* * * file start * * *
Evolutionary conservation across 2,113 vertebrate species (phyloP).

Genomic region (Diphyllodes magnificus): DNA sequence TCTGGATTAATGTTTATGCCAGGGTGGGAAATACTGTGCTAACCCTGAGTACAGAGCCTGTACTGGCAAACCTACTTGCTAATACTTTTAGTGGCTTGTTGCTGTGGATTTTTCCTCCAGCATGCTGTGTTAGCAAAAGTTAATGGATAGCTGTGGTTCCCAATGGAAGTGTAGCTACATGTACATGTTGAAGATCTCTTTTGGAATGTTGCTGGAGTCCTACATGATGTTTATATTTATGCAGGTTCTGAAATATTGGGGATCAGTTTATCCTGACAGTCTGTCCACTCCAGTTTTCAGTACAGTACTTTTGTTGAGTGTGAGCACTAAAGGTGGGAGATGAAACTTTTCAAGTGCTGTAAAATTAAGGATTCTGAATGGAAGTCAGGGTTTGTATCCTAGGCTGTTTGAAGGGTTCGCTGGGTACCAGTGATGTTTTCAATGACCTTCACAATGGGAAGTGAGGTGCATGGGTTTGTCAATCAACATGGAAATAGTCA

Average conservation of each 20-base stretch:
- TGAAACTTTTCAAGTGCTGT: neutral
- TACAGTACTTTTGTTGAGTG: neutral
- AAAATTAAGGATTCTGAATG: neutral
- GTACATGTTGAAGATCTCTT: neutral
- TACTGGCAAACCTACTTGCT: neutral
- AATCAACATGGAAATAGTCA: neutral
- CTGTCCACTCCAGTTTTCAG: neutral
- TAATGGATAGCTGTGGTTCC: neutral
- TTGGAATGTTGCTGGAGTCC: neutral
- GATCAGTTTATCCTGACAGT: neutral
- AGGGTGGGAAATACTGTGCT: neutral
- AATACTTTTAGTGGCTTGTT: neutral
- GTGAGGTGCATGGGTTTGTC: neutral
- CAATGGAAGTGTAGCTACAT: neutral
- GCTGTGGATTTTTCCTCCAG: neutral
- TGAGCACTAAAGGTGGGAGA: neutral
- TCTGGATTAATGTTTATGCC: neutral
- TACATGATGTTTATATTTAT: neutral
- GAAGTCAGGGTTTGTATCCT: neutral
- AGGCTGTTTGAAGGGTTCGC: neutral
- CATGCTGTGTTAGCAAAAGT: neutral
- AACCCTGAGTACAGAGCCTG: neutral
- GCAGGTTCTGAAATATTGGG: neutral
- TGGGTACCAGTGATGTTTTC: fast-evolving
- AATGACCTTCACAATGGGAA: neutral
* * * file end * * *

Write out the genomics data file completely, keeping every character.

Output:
Evolutionary conservation across 2,113 vertebrate species (phyloP).

Genomic region (Diphyllodes magnificus): DNA sequence TCTGGATTAATGTTTATGCCAGGGTGGGAAATACTGTGCTAACCCTGAGTACAGAGCCTGTACTGGCAAACCTACTTGCTAATACTTTTAGTGGCTTGTTGCTGTGGATTTTTCCTCCAGCATGCTGTGTTAGCAAAAGTTAATGGATAGCTGTGGTTCCCAATGGAAGTGTAGCTACATGTACATGTTGAAGATCTCTTTTGGAATGTTGCTGGAGTCCTACATGATGTTTATATTTATGCAGGTTCTGAAATATTGGGGATCAGTTTATCCTGACAGTCTGTCCACTCCAGTTTTCAGTACAGTACTTTTGTTGAGTGTGAGCACTAAAGGTGGGAGATGAAACTTTTCAAGTGCTGTAAAATTAAGGATTCTGAATGGAAGTCAGGGTTTGTATCCTAGGCTGTTTGAAGGGTTCGCTGGGTACCAGTGATGTTTTCAATGACCTTCACAATGGGAAGTGAGGTGCATGGGTTTGTCAATCAACATGGAAATAGTCA

Average conservation of each 20-base stretch:
- TGAAACTTTTCAAGTGCTGT: neutral
- TACAGTACTTTTGTTGAGTG: neutral
- AAAATTAAGGATTCTGAATG: neutral
- GTACATGTTGAAGATCTCTT: neutral
- TACTGGCAAACCTACTTGCT: neutral
- AATCAACATGGAAATAGTCA: neutral
- CTGTCCACTCCAGTTTTCAG: neutral
- TAATGGATAGCTGTGGTTCC: neutral
- TTGGAATGTTGCTGGAGTCC: neutral
- GATCAGTTTATCCTGACAGT: neutral
- AGGGTGGGAAATACTGTGCT: neutral
- AATACTTTTAGTGGCTTGTT: neutral
- GTGAGGTGCATGGGTTTGTC: neutral
- CAATGGAAGTGTAGCTACAT: neutral
- GCTGTGGATTTTTCCTCCAG: neutral
- TGAGCACTAAAGGTGGGAGA: neutral
- TCTGGATTAATGTTTATGCC: neutral
- TACATGATGTTTATATTTAT: neutral
- GAAGTCAGGGTTTGTATCCT: neutral
- AGGCTGTTTGAAGGGTTCGC: neutral
- CATGCTGTGTTAGCAAAAGT: neutral
- AACCCTGAGTACAGAGCCTG: neutral
- GCAGGTTCTGAAATATTGGG: neutral
- TGGGTACCAGTGATGTTTTC: fast-evolving
- AATGACCTTCACAATGGGAA: neutral